Patient after patient asked: Is eating organic food, which costs more, really better for me?
Unsure, Stanford University doctors dug through reams of research to find out - and concluded there’s little evidence that going organic is much healthier, citing only a few differences involving pesticides and antibiotics.
Eating organic fruits and vegetables can lower exposure to pesticides, including for children - but the amount measured from conventionally grown produce was within safety limits, the researchers reported Monday.
Nor did the organic foods prove more nutritious.
“I was absolutely surprised,” said Dr. Dena Bravata, a senior research affiliate at Stanford and long-time internist who began the analysis because so many of her patients asked if they should switch.
“There are many reasons why someone might choose organic foods over conventional foods,” from environmental concerns to taste preferences, Bravata stressed. But when it comes to individual health, “there isn’t much difference.”
Her team did find a notable difference with antibiotic-resistant germs, a public health concern because they are harder to treat if they cause food poisoning.
Specialists long have said that organic or not, the chances of bacterial contamination of food are the same, and Monday’s analysis agreed. But when bacteria did lurk in chicken or pork, germs in the non-organic meats had a 33 percent higher risk of being resistant to multiple antibiotics, the researchers reported Monday in the journal Annals of Internal Medicine.
The health benefits of organic food are more perceived than real. However, the public opinion that organic food is healthier than conventional food is quite strong and is the sole reason for about 30% growth in the organic food industry since the past 5-6 years.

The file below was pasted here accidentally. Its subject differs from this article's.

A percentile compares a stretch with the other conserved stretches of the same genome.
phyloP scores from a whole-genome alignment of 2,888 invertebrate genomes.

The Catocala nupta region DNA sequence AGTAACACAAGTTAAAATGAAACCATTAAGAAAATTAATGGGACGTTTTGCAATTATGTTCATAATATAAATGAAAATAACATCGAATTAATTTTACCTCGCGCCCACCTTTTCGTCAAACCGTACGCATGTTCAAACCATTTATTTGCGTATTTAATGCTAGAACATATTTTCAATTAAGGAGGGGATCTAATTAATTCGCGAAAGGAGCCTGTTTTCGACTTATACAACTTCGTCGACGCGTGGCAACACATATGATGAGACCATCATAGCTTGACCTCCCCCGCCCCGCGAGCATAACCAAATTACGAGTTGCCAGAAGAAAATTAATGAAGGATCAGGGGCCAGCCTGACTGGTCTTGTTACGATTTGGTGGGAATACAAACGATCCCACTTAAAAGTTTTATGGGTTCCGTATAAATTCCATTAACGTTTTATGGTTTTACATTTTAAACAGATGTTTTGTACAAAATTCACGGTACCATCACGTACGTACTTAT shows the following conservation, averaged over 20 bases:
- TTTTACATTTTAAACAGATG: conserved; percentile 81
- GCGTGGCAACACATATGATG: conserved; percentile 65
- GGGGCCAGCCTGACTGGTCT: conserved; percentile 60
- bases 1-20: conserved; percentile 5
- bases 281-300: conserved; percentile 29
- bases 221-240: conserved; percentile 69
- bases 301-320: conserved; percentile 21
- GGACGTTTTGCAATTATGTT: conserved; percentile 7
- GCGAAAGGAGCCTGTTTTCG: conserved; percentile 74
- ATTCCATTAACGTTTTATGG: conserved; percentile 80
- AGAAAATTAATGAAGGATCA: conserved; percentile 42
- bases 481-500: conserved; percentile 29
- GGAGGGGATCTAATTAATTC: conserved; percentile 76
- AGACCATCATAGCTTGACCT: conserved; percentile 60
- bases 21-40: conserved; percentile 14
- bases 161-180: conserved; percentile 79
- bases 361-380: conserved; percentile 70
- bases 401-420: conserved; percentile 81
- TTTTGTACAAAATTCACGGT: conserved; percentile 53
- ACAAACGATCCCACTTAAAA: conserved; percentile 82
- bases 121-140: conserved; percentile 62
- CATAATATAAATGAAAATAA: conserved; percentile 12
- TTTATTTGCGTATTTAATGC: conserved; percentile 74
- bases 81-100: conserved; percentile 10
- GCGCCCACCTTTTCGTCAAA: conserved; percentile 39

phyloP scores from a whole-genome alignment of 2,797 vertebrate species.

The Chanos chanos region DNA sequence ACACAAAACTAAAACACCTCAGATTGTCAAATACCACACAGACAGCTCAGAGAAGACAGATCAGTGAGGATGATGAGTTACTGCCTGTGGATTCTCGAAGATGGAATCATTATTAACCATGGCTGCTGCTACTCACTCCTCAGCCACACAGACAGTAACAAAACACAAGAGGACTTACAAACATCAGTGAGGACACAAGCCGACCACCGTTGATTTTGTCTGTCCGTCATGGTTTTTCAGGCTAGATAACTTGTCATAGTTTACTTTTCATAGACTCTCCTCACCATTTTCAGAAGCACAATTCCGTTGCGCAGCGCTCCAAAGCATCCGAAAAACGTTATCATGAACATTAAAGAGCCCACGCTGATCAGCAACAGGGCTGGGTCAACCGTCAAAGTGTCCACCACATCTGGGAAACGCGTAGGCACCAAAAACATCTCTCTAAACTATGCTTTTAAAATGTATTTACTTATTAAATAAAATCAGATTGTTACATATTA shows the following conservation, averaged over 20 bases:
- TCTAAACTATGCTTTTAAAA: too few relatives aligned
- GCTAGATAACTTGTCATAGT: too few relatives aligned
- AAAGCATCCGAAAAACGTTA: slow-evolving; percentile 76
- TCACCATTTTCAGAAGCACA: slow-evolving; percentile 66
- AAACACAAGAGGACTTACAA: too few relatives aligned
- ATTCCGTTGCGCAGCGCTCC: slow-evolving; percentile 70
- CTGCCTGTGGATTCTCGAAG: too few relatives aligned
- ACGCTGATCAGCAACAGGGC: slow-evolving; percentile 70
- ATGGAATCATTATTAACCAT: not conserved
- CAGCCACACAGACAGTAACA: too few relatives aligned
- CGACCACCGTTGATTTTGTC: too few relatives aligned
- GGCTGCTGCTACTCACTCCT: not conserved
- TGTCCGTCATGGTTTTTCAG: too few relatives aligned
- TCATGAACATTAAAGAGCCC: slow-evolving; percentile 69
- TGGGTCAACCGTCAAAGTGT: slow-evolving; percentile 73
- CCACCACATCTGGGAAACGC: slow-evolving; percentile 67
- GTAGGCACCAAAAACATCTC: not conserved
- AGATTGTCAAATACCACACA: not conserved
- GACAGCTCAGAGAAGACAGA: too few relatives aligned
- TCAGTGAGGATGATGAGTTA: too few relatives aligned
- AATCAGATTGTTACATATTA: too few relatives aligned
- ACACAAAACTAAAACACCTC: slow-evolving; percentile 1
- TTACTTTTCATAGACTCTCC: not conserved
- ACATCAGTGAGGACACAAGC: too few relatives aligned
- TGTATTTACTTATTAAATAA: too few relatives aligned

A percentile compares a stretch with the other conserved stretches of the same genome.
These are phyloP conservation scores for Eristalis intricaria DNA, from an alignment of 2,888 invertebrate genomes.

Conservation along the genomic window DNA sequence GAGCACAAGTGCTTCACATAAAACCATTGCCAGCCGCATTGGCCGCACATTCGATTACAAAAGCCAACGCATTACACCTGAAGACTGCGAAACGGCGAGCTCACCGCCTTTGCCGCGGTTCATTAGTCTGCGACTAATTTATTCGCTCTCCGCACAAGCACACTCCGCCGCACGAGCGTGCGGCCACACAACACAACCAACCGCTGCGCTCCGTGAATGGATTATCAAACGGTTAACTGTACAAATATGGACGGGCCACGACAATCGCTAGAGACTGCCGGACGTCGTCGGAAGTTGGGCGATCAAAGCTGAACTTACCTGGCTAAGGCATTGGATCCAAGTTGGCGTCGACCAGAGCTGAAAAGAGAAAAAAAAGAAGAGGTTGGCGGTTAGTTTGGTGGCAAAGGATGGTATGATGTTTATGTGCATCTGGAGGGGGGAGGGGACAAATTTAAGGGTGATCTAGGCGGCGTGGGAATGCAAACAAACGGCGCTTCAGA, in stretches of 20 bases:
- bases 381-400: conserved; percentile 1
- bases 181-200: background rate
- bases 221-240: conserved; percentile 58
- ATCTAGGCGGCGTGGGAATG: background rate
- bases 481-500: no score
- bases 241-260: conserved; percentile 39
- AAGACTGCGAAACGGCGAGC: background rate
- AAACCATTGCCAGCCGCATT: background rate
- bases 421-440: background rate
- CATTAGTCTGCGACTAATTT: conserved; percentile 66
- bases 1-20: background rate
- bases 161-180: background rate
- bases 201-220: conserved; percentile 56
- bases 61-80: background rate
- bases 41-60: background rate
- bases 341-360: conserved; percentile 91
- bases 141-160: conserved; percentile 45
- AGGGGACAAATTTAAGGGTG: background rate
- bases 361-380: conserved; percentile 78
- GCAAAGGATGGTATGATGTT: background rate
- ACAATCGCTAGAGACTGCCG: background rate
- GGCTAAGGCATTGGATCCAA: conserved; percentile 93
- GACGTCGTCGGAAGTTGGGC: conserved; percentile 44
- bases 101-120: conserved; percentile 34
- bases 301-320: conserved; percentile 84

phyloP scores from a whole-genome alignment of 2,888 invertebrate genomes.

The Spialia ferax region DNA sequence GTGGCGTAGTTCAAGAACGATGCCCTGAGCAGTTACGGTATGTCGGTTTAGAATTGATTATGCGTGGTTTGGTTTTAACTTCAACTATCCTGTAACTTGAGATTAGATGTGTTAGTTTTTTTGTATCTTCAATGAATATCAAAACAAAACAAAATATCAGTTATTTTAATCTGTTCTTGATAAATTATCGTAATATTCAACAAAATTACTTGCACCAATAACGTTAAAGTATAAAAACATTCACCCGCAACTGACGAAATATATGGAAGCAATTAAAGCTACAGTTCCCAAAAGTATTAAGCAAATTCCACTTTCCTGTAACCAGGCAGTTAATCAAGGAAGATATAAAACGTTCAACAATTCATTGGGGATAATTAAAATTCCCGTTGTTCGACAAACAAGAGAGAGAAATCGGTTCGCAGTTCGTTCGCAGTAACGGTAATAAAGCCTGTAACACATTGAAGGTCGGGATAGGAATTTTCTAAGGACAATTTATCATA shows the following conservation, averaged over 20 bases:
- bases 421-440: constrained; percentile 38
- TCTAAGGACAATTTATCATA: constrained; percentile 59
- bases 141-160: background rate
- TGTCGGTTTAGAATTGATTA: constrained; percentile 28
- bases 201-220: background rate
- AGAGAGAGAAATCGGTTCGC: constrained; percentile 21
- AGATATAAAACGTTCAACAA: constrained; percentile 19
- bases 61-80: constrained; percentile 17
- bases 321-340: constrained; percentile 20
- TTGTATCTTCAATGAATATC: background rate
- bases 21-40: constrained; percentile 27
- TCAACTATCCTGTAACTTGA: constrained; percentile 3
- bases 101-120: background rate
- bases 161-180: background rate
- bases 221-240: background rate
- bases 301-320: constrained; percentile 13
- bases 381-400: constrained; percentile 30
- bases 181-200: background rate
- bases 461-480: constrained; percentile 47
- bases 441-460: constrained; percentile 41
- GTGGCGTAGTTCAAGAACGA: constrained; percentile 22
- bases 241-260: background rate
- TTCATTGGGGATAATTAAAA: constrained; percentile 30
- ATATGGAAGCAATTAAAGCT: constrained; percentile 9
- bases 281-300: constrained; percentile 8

Organic Facts is a strong proponent of organic food; however, the website believes in putting across the facts right to its visitors.
There is little scientific evidence to prove that organic food is better in quality than conventional food. Scientific research conducted so far on various organic food items have not been able to give strong signals about the superiority of organic food over non organic food. As a result, even the FDA and the USDA clearly mention that non organic food is as healthy as organic food. However, there are some scientific studies that have proved organic milk and organic tomatoes to be better than the non-organic ones.
Organic Milk: Recent research conducted on organic milk has shown that it has more anti-oxidants, omega 3, CLA, and vitamins than non organic milk. According to the researchers at the Danish Institute of Agricultural Research, University of Aberdeen, and the Institute of Grassland and Environmental Research, organic milk is healthier than non organic milk as organic cows are pasture grazed which results in better quality milk.
That finding comes amid debate over feeding animals antibiotics, not because they’re sick but to fatten them up. Farmers say it’s necessary to meet demand for cheap meat. Public health advocates say it’s one contributor to the nation’s growing problem with increasingly hard-to-treat germs. Caroline Smith DeWaal, food safety director at the Center for Science in the Public Interest, counted 24 outbreaks linked to multidrug-resistant germs in food between 2000 and 2010.
The government has begun steps to curb the nonmedical use of antibiotics on the farm.
Organic foods account for 4.2 percent of retail food sales, according to the U.S. Department of Agriculture. It certifies products as organic if they meet certain requirements including being produced without synthetic pesticides or fertilizers, or routine use of antibiotics or growth hormones.
Consumers can pay a lot more for some organic products but demand is rising: Organic foods accounted for $31.4 billion sales last year, according to a recent Obama administration report. That’s up from $3.6 billion in 1997.
The Stanford team combed through thousands of studies to analyze the 237 that most rigorously compared organic and conventional foods. Bravata was dismayed that just 17 compared how people fared eating either diet while the rest investigated properties of the foods themselves.
Organic produce had a 30 percent lower risk of containing detectable pesticide levels. In two studies of children, urine testing showed lower pesticide levels in those on organic diets. But Bravata cautioned that both groups harbored very small amounts - and said one study suggested insecticide use in their homes may be more to blame than their food.